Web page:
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Exploring the practice of collaborative consumption
Linköping University, Department of Management and Engineering, Business Administration. Linköping University, Faculty of Arts and Sciences.ORCID iD: 0000-0001-6101-5378
2018 (English)In: SERVSIG Proceedings 2018: Opportunities for Services in a Challenging World, 14-16 June 2018, IÉSEG School of Management, Paris, / [ed] Demoulin N., Cabooter E., Chumpitaz R., Mustak M., Paparoidamis N. & Le Suün C., SERVSIG , 2018, p. 60-63Conference paper, Published paper (Refereed)
Abstract [en]

This paper focuses on peer-to-peer (P2P) exchanges facilitated by online sharing platforms, among actors who cocreate value in a quasi-commercial context. The recent advent of P2P exchange of services through online platforms enables the monetisation of underutilised assets for peer-providers, and more cost-efficient, convenient, and eco-friendly alternatives to traditional modes of consumption for peer-consumers. One example is the digitalisation of the old practice of hitchhiking. Thanks to technological developments over the last 15 years,“hitchhikers 2.0” can find a ride online by using ridesharing platforms such as BlaBlaCar orZimride.

The contemporary sharing economy phenomena include various forms of access-based service provision, as well as pseudo-sharing and collaborative consumption practices which allow temporary access to products, for a fee or for free, without transfer of ownership (Bardhi and Eckhardt 2012; Belk 2014; Benoit et al. 2017). Some individuals engage in true sharing practices within closed social circles (e.g. friends and family), while others engage in P2P exchanges with a commercial or even entrepreneurial mindset. For instance, a potential use of collaborative consumption practices is to gain access to new products, brands or places otherwise financially inaccessible (Herbert and Collin-Lachaud 2017). Thus, there seems to be differences in magnitude in collaborative consumption, and not one unique way to participate. In light of practice theory, it is the consumers’ and the organizations’ practices that influencehow P2P and B2C markets are shaped (Kjellberg and Harrison 2007).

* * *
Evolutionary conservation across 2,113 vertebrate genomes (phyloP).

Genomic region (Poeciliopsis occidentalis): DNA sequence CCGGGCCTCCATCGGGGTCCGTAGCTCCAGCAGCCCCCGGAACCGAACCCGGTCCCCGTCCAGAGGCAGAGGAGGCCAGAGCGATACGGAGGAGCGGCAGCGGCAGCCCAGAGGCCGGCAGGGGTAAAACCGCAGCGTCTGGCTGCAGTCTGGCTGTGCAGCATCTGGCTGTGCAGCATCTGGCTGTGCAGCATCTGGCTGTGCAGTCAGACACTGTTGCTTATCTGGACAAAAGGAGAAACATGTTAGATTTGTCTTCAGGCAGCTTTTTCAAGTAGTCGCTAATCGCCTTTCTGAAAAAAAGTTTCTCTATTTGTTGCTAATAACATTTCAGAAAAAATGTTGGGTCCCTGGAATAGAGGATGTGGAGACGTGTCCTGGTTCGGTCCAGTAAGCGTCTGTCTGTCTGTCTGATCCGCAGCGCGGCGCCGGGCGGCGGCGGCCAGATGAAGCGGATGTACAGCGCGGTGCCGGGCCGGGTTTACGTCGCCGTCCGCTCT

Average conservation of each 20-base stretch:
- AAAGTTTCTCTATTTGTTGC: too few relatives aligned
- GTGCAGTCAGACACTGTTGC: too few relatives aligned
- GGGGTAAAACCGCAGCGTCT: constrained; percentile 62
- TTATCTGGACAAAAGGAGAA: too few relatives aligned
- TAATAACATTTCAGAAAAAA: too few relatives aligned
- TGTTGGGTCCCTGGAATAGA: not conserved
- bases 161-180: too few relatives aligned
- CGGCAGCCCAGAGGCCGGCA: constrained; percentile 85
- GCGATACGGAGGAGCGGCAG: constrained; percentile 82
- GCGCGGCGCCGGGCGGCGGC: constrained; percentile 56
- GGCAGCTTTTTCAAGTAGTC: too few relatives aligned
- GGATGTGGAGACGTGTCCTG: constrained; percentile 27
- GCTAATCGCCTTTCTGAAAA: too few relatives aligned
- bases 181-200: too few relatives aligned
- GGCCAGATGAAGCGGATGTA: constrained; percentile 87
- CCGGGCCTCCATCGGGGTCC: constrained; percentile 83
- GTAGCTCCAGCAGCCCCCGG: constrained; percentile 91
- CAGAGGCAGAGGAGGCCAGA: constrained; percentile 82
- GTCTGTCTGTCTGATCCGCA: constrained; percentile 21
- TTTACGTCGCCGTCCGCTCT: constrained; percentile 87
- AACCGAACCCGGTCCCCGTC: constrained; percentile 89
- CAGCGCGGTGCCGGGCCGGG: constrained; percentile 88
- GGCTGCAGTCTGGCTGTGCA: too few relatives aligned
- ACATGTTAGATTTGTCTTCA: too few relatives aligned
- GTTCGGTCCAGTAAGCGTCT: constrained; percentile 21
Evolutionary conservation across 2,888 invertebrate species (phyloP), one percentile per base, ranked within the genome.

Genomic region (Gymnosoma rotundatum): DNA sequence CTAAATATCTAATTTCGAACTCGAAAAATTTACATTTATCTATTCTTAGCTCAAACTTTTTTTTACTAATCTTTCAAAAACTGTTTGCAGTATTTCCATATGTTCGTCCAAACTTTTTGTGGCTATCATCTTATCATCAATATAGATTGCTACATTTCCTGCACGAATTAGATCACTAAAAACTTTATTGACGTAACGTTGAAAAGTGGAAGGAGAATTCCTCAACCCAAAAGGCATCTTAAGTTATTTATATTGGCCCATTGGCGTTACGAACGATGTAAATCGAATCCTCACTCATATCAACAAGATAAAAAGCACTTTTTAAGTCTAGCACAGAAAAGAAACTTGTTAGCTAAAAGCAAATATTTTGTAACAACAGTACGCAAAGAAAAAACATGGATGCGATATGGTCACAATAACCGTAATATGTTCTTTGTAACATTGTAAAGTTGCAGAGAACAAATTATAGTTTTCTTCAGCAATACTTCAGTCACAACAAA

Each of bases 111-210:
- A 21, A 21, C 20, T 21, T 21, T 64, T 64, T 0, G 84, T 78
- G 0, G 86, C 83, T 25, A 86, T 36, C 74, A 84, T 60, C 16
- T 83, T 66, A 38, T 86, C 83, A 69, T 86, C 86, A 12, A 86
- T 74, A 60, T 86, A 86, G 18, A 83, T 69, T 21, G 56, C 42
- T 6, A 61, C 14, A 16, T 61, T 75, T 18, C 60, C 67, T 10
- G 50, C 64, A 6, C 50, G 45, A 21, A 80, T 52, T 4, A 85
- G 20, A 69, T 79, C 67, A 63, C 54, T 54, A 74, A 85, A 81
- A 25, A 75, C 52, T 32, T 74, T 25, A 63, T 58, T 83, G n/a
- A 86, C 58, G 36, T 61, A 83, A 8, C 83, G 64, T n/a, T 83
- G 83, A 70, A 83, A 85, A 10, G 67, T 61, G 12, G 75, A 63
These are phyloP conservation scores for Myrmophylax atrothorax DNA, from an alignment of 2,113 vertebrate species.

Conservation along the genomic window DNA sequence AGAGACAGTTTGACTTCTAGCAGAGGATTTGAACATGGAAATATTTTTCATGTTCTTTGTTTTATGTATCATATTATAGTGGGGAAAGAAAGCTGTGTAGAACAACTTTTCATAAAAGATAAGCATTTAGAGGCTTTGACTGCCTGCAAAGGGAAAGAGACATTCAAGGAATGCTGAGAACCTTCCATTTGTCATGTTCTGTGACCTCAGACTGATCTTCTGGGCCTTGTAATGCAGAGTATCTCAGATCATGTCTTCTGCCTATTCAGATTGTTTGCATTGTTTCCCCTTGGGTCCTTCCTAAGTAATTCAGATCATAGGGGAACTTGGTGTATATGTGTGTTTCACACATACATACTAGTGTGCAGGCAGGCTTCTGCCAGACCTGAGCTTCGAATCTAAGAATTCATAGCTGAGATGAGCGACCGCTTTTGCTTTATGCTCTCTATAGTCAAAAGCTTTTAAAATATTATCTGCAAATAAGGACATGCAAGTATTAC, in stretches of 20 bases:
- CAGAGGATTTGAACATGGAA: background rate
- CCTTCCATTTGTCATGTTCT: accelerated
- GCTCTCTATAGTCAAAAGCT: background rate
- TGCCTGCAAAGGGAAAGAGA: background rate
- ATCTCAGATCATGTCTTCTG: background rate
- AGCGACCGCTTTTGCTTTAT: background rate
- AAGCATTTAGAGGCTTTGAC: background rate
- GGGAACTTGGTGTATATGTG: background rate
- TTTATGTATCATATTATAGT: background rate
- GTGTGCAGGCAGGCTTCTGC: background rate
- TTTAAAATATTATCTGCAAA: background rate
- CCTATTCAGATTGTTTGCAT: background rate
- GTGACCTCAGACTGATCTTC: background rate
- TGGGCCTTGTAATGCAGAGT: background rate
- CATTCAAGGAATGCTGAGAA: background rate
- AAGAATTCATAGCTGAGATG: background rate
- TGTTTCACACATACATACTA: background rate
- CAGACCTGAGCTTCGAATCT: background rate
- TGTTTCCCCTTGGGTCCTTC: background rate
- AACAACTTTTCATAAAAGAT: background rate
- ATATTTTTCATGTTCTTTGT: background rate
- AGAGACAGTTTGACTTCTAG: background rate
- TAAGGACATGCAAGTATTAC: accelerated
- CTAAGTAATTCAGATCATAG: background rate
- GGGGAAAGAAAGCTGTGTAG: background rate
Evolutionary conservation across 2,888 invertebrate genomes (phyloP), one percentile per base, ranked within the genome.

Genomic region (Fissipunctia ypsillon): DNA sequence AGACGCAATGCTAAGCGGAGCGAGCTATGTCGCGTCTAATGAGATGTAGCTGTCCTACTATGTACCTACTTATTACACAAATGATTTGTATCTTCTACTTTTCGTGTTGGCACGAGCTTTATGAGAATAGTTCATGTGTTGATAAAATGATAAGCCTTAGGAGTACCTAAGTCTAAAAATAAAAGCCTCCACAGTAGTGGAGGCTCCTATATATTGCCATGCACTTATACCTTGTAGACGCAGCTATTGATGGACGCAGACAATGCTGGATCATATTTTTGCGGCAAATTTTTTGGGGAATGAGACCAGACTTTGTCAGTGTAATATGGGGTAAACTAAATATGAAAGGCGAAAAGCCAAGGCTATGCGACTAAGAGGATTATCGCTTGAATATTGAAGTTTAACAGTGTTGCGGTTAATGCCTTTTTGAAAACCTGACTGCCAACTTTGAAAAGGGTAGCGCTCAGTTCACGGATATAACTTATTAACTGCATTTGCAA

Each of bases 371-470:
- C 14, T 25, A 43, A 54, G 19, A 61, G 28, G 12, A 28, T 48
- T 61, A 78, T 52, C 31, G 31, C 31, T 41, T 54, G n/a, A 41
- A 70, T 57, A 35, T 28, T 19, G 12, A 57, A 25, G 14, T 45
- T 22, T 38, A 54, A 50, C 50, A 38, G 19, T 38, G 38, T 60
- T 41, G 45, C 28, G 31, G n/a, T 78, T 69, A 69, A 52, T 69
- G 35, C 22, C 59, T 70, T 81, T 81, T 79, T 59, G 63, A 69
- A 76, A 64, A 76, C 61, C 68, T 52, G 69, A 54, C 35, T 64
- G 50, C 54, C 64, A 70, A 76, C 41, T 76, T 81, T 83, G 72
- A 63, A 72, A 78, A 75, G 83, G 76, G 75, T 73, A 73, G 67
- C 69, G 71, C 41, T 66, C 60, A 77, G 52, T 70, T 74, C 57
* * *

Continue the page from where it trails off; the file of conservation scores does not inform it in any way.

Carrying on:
This study explores the quasi-commercial context of P2P exchanges in order to understand what platform users do when performing a collaborative consumption practice, and to what extent the differences in procedures, understandings, and engagements with the practice by its actors lead to different styles of collaborative consumption.

This paper’s main contribution lies in nuancing the conceptualisation of collaborativeconsumption as an alternative mode of consumption. Such nuances in how platform users exchange P2P services build on and contrast previous studies on the access economy, propose a more relevant framework for future studies to depict what aspect of the phenomenon is in focus, and aid characterise collaborative consumption as a form of socio-economic exchange, distinct from B2C access-based services and true sharing. That is, it contributes to the framing of the access economy as not true sharing, but not pure commercial exchanges either.

Place, publisher, year, edition, pages
SERVSIG , 2018. p. 60-63
Keywords [en]
access-based consumption, collaborative consumption, practice theory, sharing economy, ridesharing
National Category
Business Administration
Identifiers
URN: urn:nbn:se:liu:diva-148918ISBN: 978-2-9516606-3-2 (print)OAI: oai:DiVA.org:liu-148918DiVA, id: diva2:1222591
Conference
10th AMA SERVSIG, 14-16 June 2018, IÉSEG School of Management, Paris, France
Available from: 2018-06-21 Created: 2018-06-21 Last updated: 2018-06-26

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CiteExportLink to record
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